The Need for Speed: USB 3.0


1st Gen PQI USB 3.0 Pen Drive

Wanting more speed is the one driving force that has remained throughout the life of the PC. As the consumer, we want it better, faster (and if possible, cooler), and we want it yesterday.

The Need for Speed
The Processor MHz war is perhaps the most publicised, and consequently, many new buyers are blinded by numbers when looking for their next PC. However,  true speed increases, that is, in a factor of ten, are very few and far between.

USB 2.0, launched at the turn of the millennium, has been the household high-speed connection used by most PCs. With a theoretical speed of 480Mbps (bits mind you, not bytes), and real world speeds plateauing at about 300Mbps (around 35 MB/s), it has provided a way to transfer very large amounts of data from Hard Drive to PC and back. The ability to Plug 'n' Play makes USB ideal in a variety of environments, but with external hard drives becoming larger and faster, USB 2.0 is beginning to hit its bandwidth limit. Transferring 100GB of data can take up to 50 minutes.

Meeting the Consumer's Needs
What is needed then, is a new USB architecture that far surpasses USB 2.0 in speed. Enter USB 3.0, aka Superspeed (I'm kid you not) USB. The first prototype was unveiled at the Intel Developer Forum way back in 2007, and it is only now that a few products are beginning to find their way into the market.

Tough Game
Unlike USB 2.0 however, Superspeed has been met with a fair competition. Firewire's S3200 is the main competitor, with Intel's Light Peak aimed at the multimedia buffs. Practically, Superspeed remains the best way forward for the PC user. Longer cables can be used (you don't know how convenient that is until you actually have it) and even though the ports themselves feature nine pins instead of four, any USB 2.0 will function when plugged into a USB 3.0 port, albeit without the bandwidth increase.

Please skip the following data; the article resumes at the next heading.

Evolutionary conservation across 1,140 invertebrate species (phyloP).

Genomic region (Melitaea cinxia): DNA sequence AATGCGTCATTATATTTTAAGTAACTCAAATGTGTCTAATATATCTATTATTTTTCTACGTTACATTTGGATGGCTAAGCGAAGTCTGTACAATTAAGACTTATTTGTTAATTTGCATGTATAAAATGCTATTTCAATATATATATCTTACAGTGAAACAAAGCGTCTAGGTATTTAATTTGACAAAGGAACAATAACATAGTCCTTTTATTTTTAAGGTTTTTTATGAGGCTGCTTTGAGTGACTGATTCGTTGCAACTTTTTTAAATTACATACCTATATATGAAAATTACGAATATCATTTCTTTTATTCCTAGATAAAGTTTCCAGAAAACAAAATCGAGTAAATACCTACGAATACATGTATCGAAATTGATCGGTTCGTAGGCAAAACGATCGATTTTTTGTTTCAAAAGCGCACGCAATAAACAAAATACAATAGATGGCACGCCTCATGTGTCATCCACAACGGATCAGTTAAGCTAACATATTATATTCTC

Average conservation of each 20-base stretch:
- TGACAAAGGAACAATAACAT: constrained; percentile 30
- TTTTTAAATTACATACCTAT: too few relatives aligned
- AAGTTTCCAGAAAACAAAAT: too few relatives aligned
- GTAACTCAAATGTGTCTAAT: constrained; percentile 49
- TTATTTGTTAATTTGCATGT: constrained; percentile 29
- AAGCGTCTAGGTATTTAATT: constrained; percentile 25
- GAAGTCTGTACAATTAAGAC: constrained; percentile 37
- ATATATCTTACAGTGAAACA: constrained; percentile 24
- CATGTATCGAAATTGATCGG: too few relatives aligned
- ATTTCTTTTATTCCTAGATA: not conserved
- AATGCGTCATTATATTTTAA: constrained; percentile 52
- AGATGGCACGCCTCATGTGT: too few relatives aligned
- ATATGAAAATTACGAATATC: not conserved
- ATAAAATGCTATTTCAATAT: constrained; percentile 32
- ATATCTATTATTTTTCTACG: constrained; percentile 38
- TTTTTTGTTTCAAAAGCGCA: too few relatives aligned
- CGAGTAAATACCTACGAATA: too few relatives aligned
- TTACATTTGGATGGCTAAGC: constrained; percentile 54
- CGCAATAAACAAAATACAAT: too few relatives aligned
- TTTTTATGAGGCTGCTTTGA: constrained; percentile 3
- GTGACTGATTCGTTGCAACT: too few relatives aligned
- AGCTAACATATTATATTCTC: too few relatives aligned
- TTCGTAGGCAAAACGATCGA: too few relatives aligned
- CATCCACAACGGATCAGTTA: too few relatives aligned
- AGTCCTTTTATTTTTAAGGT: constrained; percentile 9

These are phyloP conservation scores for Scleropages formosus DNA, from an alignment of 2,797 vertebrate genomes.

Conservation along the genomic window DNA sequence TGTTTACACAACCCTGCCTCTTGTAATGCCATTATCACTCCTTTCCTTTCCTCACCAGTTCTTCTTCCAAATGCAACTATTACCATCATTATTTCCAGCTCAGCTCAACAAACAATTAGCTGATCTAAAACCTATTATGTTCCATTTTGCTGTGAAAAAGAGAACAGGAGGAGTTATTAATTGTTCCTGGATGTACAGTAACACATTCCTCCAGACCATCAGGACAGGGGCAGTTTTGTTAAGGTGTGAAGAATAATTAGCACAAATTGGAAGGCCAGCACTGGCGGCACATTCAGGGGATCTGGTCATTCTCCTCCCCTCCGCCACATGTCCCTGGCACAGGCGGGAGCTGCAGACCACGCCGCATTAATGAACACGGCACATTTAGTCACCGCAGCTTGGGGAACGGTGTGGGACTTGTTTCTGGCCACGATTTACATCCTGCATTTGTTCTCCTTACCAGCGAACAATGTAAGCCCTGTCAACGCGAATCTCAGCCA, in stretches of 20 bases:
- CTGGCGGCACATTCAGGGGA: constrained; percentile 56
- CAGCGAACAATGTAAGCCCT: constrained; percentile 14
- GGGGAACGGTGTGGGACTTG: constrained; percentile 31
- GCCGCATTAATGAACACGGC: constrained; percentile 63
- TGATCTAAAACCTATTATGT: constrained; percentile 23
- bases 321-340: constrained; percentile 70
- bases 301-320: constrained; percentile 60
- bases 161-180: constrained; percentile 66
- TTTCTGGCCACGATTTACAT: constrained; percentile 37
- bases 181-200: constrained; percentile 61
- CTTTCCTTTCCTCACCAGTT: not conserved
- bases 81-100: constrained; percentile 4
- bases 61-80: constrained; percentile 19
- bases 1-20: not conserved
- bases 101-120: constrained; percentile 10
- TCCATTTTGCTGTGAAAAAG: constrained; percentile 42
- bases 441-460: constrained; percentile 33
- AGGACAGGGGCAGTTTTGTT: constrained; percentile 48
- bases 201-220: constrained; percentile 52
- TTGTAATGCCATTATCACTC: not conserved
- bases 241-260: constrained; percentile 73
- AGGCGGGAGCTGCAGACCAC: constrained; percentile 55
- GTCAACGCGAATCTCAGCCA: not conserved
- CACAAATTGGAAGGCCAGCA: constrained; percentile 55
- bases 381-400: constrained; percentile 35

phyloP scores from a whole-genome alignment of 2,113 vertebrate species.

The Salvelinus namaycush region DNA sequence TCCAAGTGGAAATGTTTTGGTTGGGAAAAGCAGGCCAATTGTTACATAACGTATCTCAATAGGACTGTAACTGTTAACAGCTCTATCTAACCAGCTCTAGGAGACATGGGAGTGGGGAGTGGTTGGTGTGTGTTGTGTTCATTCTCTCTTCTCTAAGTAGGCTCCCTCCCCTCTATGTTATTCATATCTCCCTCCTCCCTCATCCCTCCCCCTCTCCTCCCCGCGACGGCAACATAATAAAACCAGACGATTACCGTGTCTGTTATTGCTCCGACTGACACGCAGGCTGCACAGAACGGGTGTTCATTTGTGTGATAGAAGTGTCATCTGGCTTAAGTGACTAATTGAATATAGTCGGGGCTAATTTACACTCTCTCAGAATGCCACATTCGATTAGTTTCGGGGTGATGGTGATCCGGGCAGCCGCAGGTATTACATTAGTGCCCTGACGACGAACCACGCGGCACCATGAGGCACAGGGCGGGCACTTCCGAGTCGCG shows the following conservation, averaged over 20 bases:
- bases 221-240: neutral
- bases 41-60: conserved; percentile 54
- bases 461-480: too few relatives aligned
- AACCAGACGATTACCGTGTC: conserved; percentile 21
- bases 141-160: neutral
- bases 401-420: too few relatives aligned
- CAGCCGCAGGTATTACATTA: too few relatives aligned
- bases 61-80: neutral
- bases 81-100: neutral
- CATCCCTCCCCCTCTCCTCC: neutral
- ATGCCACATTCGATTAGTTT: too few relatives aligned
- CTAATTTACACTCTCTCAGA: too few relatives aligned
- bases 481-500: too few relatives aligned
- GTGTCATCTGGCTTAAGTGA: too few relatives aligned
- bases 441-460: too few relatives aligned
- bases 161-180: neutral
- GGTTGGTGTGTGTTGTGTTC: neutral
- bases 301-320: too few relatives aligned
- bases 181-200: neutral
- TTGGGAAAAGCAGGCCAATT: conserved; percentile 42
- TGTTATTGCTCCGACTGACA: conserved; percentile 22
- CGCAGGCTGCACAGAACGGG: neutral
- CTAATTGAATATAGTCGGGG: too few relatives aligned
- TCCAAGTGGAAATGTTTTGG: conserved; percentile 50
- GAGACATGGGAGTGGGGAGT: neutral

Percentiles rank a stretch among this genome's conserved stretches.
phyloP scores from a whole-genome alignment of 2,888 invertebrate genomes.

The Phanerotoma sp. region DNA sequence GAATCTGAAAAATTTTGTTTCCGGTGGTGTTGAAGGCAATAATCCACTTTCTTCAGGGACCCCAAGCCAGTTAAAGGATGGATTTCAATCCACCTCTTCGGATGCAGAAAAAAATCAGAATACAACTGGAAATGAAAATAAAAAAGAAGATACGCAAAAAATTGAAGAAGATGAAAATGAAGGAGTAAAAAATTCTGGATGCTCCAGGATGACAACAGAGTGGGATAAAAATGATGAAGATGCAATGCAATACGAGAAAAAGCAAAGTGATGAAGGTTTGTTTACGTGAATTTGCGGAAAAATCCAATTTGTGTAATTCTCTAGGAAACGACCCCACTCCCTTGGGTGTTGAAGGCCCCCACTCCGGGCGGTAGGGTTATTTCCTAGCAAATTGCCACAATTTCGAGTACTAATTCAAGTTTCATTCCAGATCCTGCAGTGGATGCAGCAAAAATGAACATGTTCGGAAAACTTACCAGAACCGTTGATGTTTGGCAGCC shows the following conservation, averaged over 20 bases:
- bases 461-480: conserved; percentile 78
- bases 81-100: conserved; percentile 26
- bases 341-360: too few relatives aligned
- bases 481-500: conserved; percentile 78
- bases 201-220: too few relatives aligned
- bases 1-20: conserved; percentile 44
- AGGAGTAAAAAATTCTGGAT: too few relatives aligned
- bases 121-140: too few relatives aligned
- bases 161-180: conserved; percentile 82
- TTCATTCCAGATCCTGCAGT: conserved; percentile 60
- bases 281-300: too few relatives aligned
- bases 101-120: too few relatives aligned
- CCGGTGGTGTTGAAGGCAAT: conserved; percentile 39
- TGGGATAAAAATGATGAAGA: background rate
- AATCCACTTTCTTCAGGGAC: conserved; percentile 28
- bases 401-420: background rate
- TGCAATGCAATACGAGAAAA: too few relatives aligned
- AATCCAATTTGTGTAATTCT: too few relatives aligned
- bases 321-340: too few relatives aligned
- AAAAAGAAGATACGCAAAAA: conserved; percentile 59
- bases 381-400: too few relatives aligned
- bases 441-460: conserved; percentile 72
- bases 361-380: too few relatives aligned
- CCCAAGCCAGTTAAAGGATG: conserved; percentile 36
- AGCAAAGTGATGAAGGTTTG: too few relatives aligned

USB 3.0 device cable, notice the larger connector (left)

USB 3.0 will provide more speed, with be able to draw more power (therefore charging devices much faster), all over longer cables than USB 2.0.  As it stands, USB 3.0 provides very similar (and sometimes better) performance to the SATA interface, both giving a read rate of 146 MB/s, and a write rate of around 133 MB/s. What this infers is that bottlenecking is no longer focused on the interface, but the actual device being used.

Blue connectors are specifically designed to differentiate between USB 2.0 and USB 3.0

The Way Forward
It's fairly certain that Superspeed will become the norm when it gains widespread acceptance in 2011. I make such  a bold prediction because of Superspeed's backward compatability with USB 2.0, and, perhaps more importantly, people understand how it works. On top of that, a 2TB hard drive goes for about 150Eur (around R1500.00), and slipping that into a compatible caddy is no great task. USB 2.0 just doesn't make sense when moving around with that amount of data, and Superspeed becomes even more amiable when you consider that not all motherboards come with eSATA (which still requires an auxiliary power cable). Intel is holding out on the controllers for USB 3.0, so the only way to get them is through a new motherboard form either ASUS or Gigabyte. you can buy a PCI Express Controller card for your desktop PC, however, you will need PCI Express 4x for this, and indeed devices that support it.
PCI Express 4x USB 3.0 add-on for desktop computers. Notice the blue ports; and power connector (white), which provides the extra current needed for Superspeed.

A Personal Note
My advice would be to wait out the year before investing in USB 3.0 gear, mainly because Intel will have released the onboard controllers, but more importantly, device manufacturers would have ironed out many teething problems that comes with any new interface. Prices will consequently be lower, and that can only good for the consumer.

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